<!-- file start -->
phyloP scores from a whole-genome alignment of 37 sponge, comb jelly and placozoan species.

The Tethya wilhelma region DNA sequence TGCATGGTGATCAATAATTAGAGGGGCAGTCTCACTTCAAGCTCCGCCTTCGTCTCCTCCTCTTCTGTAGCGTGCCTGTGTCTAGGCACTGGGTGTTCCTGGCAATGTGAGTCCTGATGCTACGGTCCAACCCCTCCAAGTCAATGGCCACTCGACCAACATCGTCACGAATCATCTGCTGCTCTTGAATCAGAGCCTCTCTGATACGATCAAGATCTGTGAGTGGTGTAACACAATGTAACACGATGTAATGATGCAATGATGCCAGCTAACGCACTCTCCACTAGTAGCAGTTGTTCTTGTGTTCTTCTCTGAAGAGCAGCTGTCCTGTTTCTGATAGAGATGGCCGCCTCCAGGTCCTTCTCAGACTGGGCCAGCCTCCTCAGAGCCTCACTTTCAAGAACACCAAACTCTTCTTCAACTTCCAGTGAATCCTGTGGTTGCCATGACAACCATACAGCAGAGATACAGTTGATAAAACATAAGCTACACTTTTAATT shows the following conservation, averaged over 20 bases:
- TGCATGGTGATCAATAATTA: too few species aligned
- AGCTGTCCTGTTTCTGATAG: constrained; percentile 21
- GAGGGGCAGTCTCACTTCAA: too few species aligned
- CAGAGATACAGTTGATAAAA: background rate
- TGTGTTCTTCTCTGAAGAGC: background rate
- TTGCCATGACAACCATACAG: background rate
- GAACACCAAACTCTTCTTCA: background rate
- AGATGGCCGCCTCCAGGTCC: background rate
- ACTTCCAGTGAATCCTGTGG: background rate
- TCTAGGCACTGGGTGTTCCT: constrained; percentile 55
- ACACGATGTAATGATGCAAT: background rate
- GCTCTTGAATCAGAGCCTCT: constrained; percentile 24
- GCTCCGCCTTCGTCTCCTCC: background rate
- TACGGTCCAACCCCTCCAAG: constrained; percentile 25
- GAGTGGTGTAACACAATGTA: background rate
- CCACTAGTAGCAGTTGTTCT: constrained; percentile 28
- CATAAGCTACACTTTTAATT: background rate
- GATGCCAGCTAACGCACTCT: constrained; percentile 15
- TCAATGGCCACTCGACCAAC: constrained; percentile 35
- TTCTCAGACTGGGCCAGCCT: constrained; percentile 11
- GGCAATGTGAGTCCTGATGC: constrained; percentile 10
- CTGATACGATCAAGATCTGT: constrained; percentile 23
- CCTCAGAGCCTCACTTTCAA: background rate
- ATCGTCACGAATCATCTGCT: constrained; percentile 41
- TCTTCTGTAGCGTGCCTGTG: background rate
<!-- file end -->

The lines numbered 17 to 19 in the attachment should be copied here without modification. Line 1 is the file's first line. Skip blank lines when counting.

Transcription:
- GAGTGGTGTAACACAATGTA: background rate
- CCACTAGTAGCAGTTGTTCT: constrained; percentile 28
- CATAAGCTACACTTTTAATT: background rate